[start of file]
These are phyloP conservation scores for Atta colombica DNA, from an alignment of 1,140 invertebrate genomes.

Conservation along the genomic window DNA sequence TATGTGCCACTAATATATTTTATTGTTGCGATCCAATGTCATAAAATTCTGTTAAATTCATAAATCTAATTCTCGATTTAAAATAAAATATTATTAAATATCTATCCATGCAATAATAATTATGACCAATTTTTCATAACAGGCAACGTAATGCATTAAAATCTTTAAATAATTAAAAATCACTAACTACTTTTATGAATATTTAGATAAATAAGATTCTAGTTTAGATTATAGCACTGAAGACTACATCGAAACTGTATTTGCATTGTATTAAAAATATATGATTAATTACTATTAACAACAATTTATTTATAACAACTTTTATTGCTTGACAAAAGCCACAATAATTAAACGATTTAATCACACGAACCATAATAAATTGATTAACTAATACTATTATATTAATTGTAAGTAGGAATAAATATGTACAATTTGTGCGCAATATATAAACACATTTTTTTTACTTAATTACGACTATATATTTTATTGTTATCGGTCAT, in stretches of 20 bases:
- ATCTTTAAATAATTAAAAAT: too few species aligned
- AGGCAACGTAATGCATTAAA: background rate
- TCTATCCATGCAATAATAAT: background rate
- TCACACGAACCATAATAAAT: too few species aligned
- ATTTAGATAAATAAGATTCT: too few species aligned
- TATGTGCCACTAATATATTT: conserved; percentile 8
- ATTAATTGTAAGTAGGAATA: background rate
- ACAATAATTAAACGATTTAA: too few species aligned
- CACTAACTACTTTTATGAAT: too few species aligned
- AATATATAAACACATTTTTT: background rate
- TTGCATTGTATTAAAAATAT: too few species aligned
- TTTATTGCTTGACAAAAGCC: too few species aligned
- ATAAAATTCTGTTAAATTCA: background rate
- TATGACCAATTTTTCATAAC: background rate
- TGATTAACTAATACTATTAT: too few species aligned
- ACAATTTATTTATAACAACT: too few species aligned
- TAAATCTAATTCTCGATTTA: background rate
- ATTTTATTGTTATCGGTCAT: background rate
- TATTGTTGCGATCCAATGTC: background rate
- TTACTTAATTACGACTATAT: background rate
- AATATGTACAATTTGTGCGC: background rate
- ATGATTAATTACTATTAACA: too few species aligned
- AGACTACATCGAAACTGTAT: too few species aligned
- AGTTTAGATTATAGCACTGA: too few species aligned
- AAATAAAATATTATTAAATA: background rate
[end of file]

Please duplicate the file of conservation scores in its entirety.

These are phyloP conservation scores for Atta colombica DNA, from an alignment of 1,140 invertebrate genomes.

Conservation along the genomic window DNA sequence TATGTGCCACTAATATATTTTATTGTTGCGATCCAATGTCATAAAATTCTGTTAAATTCATAAATCTAATTCTCGATTTAAAATAAAATATTATTAAATATCTATCCATGCAATAATAATTATGACCAATTTTTCATAACAGGCAACGTAATGCATTAAAATCTTTAAATAATTAAAAATCACTAACTACTTTTATGAATATTTAGATAAATAAGATTCTAGTTTAGATTATAGCACTGAAGACTACATCGAAACTGTATTTGCATTGTATTAAAAATATATGATTAATTACTATTAACAACAATTTATTTATAACAACTTTTATTGCTTGACAAAAGCCACAATAATTAAACGATTTAATCACACGAACCATAATAAATTGATTAACTAATACTATTATATTAATTGTAAGTAGGAATAAATATGTACAATTTGTGCGCAATATATAAACACATTTTTTTTACTTAATTACGACTATATATTTTATTGTTATCGGTCAT, in stretches of 20 bases:
- ATCTTTAAATAATTAAAAAT: too few species aligned
- AGGCAACGTAATGCATTAAA: background rate
- TCTATCCATGCAATAATAAT: background rate
- TCACACGAACCATAATAAAT: too few species aligned
- ATTTAGATAAATAAGATTCT: too few species aligned
- TATGTGCCACTAATATATTT: conserved; percentile 8
- ATTAATTGTAAGTAGGAATA: background rate
- ACAATAATTAAACGATTTAA: too few species aligned
- CACTAACTACTTTTATGAAT: too few species aligned
- AATATATAAACACATTTTTT: background rate
- TTGCATTGTATTAAAAATAT: too few species aligned
- TTTATTGCTTGACAAAAGCC: too few species aligned
- ATAAAATTCTGTTAAATTCA: background rate
- TATGACCAATTTTTCATAAC: background rate
- TGATTAACTAATACTATTAT: too few species aligned
- ACAATTTATTTATAACAACT: too few species aligned
- TAAATCTAATTCTCGATTTA: background rate
- ATTTTATTGTTATCGGTCAT: background rate
- TATTGTTGCGATCCAATGTC: background rate
- TTACTTAATTACGACTATAT: background rate
- AATATGTACAATTTGTGCGC: background rate
- ATGATTAATTACTATTAACA: too few species aligned
- AGACTACATCGAAACTGTAT: too few species aligned
- AGTTTAGATTATAGCACTGA: too few species aligned
- AAATAAAATATTATTAAATA: background rate